9. HCl + NaHCO3 ===> NaCl + H2O + CO2 Okay, if you have delta H literature values the calculation would be: ∆H = ∆H products - ∆H reactants (∆H CO2 + ∆H H2O + ∆H NaCl) – (∆H HCl + ∆H NaHCO3) (-393.5kJ/mol + (-285.8kJ/mol) + (-411.0kJ/mol)) – (-92.3kJ/mol - 947.68kJ/mol) ∆H = -50.32kJ/mol K cool i got 46kJ/mol probably just because we have diff values from diff sources. BUT. my experimental values are like 37 JOULES, with a 96% error... The mass of my solution was 3.31, the temp range was 2.0 and the specific heat of water is 4.18J/g/C yea? So q=3.31(4.18)(2) which equals 27.7J..... Edit: I
  10. HCl + NaHCO3 ===> NaCl + H2O + CO2 Okay, if you have delta H literature values the calculation would be: ∆H = ∆H products - ∆H reactants (∆H CO2 + ∆H H2O + ∆H NaCl) – (∆H HCl + ∆H NaHCO3) (-393.5kJ/mol + (-285.8kJ/mol) + (-411.0kJ/mol)) – (-92.3kJ/mol - 947.68kJ/mol) ∆H = -50.32kJ/mol
  11. Hey Drake, sorry for not answering before. When you are working at a constant pressure Qp (meaning Q at a constant pressure) = ∆H. Demonstration) H = E + PV (2nd law of T.D) so: ∆H = ∆E + ∆PV (I) E is the internal energy of the system which is equal to: Q + W (heat + work) ∆E = Qp - P∆V (II) (we are assuming pressure is constant) ∆H = ∆E + P∆V (I took P as a common factor) By replacing ∆E from eq. II in eq I: ∆H = Qp - P∆V + P∆V => ∆H = Qp This is derived from the 2nd law of Thermodynamics. I'm not sure if I have cleared your thoughts, be sure to ask again if you didn't understand. The uni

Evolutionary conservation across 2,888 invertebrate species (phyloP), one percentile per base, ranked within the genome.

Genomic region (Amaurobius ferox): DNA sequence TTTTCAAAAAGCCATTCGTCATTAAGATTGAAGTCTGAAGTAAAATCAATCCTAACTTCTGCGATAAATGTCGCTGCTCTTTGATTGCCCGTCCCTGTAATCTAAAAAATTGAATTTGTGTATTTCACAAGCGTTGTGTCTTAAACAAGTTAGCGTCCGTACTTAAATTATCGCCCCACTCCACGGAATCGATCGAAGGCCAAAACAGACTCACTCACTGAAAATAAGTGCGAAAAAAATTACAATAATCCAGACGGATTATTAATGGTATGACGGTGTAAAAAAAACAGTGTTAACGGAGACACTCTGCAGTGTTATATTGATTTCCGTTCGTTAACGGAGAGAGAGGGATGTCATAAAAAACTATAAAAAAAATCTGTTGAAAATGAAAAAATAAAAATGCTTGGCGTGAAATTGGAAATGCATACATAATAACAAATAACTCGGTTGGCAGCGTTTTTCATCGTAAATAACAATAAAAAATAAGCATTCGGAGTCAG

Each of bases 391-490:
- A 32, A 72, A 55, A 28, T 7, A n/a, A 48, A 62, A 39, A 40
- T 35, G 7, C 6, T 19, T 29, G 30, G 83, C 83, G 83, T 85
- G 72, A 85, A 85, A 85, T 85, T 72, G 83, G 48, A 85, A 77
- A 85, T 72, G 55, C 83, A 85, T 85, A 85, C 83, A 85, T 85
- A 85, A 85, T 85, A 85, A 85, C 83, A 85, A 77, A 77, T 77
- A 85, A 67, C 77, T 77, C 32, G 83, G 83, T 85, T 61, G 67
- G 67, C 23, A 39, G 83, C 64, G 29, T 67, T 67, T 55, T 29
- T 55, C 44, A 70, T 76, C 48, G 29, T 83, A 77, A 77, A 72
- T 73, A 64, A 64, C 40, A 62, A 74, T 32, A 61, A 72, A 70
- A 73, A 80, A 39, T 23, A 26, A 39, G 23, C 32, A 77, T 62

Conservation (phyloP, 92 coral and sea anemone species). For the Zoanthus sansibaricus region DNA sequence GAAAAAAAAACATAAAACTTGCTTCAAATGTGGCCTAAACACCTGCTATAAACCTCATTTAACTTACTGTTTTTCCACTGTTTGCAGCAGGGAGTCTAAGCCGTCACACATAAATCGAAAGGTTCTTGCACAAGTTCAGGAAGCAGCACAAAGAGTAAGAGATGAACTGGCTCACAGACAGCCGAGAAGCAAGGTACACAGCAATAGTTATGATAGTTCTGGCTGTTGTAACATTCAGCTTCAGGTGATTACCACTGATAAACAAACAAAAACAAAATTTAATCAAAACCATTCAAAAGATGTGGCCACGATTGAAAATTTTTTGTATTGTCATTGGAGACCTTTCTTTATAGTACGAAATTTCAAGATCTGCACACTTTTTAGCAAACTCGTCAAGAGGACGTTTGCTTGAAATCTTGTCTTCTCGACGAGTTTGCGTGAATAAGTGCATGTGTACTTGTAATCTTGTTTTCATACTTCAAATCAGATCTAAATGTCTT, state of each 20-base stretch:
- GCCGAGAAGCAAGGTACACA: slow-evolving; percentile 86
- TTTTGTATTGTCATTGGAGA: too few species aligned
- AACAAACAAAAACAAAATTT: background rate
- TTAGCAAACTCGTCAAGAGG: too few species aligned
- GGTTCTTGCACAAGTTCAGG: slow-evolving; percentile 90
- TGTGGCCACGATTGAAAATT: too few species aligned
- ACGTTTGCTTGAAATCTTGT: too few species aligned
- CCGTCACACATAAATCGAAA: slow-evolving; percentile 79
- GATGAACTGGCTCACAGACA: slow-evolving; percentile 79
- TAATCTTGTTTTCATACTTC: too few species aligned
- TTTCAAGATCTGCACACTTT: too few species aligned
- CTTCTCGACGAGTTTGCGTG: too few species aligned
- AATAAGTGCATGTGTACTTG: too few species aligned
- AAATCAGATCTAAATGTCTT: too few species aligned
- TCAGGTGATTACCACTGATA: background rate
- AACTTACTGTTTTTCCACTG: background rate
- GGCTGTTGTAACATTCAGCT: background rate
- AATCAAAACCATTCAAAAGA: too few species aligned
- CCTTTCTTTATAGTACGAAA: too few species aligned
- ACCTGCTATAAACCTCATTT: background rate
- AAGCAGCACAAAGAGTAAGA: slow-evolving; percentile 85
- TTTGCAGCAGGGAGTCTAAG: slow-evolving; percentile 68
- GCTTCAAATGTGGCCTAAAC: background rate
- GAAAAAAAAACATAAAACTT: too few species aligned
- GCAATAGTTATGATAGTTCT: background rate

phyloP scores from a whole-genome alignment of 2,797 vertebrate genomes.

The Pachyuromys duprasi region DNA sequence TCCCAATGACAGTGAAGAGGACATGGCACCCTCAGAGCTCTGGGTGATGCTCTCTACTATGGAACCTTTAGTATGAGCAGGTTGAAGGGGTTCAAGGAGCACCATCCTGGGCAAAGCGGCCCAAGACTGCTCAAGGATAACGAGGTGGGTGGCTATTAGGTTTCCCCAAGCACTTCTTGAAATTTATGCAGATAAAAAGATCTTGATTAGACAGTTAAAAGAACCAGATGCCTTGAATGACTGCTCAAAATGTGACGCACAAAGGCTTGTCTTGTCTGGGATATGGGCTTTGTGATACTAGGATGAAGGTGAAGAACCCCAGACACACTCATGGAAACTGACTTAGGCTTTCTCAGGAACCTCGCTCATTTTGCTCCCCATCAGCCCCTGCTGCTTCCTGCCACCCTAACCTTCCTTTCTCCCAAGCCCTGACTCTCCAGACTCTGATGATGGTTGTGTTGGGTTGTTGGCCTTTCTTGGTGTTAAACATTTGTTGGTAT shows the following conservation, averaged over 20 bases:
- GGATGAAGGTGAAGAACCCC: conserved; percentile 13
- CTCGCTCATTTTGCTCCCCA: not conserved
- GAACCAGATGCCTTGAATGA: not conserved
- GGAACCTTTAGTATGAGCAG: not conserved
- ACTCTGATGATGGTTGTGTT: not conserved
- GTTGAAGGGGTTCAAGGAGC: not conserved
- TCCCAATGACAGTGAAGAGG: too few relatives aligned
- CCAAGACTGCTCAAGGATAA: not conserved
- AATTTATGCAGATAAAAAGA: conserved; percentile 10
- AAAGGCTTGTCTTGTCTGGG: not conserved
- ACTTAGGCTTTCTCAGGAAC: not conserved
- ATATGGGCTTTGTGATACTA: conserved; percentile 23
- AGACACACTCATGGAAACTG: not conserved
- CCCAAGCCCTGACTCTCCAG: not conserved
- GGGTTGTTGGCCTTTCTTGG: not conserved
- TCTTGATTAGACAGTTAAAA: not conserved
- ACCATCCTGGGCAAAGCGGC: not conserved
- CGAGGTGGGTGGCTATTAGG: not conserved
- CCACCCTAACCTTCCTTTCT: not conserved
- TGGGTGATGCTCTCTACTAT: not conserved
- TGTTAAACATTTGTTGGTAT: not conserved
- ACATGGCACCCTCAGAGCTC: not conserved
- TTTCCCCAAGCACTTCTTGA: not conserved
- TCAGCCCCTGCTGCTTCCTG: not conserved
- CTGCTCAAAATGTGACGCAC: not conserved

12. Couldn't you just use the volume of water it produced? do some simple conversions and its a 1:1 ratio just like CO2 so its just a 1 step conversion from volume to moles. The fact is you will use a solution of HCl and with the paper on the bottom it will be harder to measure accurate volumes changes. I believe the CO2 production is a more feasible method but I'm open to other suggestions. Besides you cannot predict how much will the volume increase, maybe it's such an insignificant amount that it's hard to account.
  13. I guess you could add excess HCl and measure the volume of CO2 released. Once the volume remains constant for about 2 minutes it means that all the calcium carbonate has been used up. With that volume, use the p x v = n R T equation to calculate the number of moles of CO2 which, in turn, is the same as the initial number of moles of CaCO3. CaCO3 + 2HCl --------> CaCl2 + H2O + CO2 (Sorry for the subindices missing) Weigh the paper before carrying out the experiment and then multiply the number of moles obtained by the molar mass of calcium carbonate and compare both. I think this might hel
  14. Hey people, I've been away for a while. The good thing is that I'm back and I'm willing to help any Chemistry student with their problems or doubts. I'll be glad to help you with questions regarding lab reports, designs, theory or even on how to approach the actual paper. I hope to be useful. Thanks in advance. Regards
  15. The literature value is the result that you should have obtained if the experiment was free of error. For instance: Mg(s) + 2HCl(aq) ====== MgCl2(aq) + H2(g) If this reaction was carried out free of error, you would obtain 1 mole of hydrogen gas. One mole of any gas will have a volume of 22.4dm3. However, if you carried out the experiment under normal conditions in a school lab, you would obtain a lower volume of gas. Hence, the experimental value (the one you obtained) will be lower than the literature value (theoretical value) and the difference between the two is due to the errors of the e